Monday, June 11, 2007

Business for Development: This is the right paradigm to bring about a change in the economic status of what are normally referred to as "developing countries". Being a proud, cardholding member of the developing country called Kenya I am a firm believer in this philosophy. and having witnessed the economic transformation that the country has gone through over the past 5 years I must say that there is a lot of truth in that belief.

The other day, founder of the Enablis Entrepreneurial Network said it perfectly, "development will not come from poverty alleviation, it will come from wealth creation". It is my prayer that more countries in Africa look at building their entrepreneurs and private sector as the main thrust towards national development.
Last night over dinner I had a very stimulating discussion with an icon of the computer age - John Gage. John had some very interesting ideas about how Google Earth could be used to track connectivity status of schools around Kenya.

I wasn't exactly sure how this would look or work until today when I saw how world bank is tracking the ease/difficulty of doing business across 175 countries. Check it out:

The "Doing Business Map": How easy (or difficult) is it to do business in 175 countries? is a part of The World Bank Group and offers a database to "..provide objective measures of business regulations and their enforcement. The Doing Business indicators are comparable across 175 economies. They indicate the regulatory costs of business and can be used to analyze specific regulations that enhance or constrain investment, productivity, and growth."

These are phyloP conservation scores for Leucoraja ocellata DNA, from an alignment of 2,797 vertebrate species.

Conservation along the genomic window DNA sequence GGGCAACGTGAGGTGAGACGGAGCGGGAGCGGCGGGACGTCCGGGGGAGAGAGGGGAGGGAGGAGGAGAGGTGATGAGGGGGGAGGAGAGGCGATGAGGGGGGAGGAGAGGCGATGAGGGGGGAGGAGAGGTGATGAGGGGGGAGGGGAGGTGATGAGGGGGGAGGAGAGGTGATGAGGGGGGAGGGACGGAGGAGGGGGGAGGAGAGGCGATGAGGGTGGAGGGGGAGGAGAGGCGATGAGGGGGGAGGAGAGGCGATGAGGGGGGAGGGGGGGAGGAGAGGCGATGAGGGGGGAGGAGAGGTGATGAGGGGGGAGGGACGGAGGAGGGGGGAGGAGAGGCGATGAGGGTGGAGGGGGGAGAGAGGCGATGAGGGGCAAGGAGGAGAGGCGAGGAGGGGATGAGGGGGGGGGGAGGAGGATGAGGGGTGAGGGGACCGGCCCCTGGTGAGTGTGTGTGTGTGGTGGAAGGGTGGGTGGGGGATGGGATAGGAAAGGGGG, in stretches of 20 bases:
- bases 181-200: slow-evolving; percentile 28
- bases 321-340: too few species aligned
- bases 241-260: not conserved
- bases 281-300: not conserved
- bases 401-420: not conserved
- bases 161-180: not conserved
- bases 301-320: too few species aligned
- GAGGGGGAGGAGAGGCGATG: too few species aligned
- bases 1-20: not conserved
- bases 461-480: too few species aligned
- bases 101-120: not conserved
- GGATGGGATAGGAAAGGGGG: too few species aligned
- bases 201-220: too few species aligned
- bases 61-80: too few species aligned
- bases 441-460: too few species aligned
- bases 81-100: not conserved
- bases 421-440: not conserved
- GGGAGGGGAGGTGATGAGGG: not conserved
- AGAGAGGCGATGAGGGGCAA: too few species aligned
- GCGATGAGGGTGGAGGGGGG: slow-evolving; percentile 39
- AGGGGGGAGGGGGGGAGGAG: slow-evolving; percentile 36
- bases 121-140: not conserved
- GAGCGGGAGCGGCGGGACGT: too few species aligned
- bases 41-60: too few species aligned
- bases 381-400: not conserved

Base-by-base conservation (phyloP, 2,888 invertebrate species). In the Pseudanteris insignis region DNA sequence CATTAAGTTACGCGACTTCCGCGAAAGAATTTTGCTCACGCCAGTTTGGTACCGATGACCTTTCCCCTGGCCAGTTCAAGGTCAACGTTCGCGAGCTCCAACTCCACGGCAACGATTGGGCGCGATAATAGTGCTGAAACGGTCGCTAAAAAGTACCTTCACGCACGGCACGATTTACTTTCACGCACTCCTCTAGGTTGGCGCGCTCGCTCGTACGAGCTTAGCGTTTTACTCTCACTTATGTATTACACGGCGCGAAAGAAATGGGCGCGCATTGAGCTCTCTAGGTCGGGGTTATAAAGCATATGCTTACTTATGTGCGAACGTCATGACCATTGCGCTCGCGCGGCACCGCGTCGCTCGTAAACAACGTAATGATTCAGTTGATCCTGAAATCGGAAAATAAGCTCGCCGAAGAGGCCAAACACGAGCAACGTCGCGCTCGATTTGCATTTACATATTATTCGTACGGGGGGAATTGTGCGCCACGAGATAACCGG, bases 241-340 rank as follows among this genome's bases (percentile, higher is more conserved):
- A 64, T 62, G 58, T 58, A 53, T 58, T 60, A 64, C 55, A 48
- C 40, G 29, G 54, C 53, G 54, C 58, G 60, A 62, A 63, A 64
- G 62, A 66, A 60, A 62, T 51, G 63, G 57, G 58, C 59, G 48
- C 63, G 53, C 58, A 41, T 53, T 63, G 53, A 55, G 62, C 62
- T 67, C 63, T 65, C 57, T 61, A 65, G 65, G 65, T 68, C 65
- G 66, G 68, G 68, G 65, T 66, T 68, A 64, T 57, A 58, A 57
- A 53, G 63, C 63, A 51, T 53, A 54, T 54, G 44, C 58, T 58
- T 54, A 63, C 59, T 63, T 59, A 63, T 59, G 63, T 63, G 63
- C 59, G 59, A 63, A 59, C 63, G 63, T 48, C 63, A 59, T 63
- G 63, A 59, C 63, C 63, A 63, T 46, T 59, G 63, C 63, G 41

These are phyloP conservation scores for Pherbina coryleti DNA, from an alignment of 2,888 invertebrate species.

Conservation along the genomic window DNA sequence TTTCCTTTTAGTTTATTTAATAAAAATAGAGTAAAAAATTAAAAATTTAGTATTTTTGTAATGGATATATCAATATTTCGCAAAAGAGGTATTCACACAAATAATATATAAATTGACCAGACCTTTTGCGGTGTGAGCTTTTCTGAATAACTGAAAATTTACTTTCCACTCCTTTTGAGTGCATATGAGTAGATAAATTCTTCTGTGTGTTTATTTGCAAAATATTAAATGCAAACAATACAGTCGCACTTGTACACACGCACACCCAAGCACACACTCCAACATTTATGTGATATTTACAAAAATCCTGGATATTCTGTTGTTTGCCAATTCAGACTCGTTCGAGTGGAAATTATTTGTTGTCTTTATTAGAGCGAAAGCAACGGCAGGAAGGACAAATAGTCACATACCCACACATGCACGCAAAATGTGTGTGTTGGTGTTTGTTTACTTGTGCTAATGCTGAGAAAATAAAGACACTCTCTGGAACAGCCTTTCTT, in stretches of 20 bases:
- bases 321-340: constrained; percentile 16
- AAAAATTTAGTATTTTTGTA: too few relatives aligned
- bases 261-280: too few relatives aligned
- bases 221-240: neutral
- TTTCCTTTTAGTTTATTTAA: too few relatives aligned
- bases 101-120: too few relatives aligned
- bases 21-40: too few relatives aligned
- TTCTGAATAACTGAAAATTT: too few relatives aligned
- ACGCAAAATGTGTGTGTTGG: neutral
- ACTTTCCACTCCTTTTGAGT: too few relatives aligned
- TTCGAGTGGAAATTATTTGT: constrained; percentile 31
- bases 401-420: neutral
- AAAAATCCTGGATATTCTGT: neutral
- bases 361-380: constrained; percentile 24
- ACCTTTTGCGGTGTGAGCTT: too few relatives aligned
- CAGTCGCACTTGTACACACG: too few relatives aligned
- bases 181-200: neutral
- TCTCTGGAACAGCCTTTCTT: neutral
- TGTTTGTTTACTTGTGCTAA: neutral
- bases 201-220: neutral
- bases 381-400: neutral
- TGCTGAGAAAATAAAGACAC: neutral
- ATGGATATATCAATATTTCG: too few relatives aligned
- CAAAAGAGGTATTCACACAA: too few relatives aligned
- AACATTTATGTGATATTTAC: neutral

To make it easier to browse this database The World Bank Group has created a Google Maps mashup called the "Doing Busiess Map" which creates a map view to the the database they are providing as a service from their website. Now entrepreneurs and business people all over the world can more easily create business plans and develop their overall business strategy. It is truly a Google Maps mashup that has the potential to change the way the world operates.

Another very impressive device that I'm itching to get my hands on is the Sony Vaio UX-280p. This device belongs to the class known as Ultra-Micro PCs. It has a 4.5 inch screen, which slides upwards to reveal a full QWERTY keyboard. Coming with 1GB RAM, 40GB Hard Disk and pre-installed Windows XP and a number of productivity apps - this device is very attractive to the highly mobile proffessional. It is especially appealing to me because it means I can have two computers in my bag (main: Apple Macbook - Black, and UX280p) without the bulk, weight and inconvenience of two laptops in a bag!

Besides having Bluetooth, Wifi and WWAN (Edge Cellular Modem) as well as built in USB and Audio ports, it comes with a port replicator that provides 3 more USB ports, VGA out, Audio in/out and Ethernet. This is kinda neat because it means that while in the office, you basically can hook it up to full size screen, keyboard and mouse to get full Desktop functionality.

Palm announces "Mobile Companion" - Revolutionary new approach towards Data/Mobility for "Active" Proffessionals

In a move that has attracted both strong criticism as well as raccous applause, Palms' Jeff Hawkins announced a new approach towards Mobility and Data with the "Foleo" - a new device tagged as a "Mobile Companion" and intended to work in tandem with a Palm Treo Smartphone (either Palm or Windows Mobile OS). It was also suggested that the Foleo will shortly be able to work with smartphones running any of the other popular smartphones OS i.e. blackberry & symbian.

The Foleo has a large screen and full-size keyboard (which makes email and working with documents much easier), Wi-Fi, and an on/off button that actually does just that...instant on, instant off (i.e. no boot up).

For more details: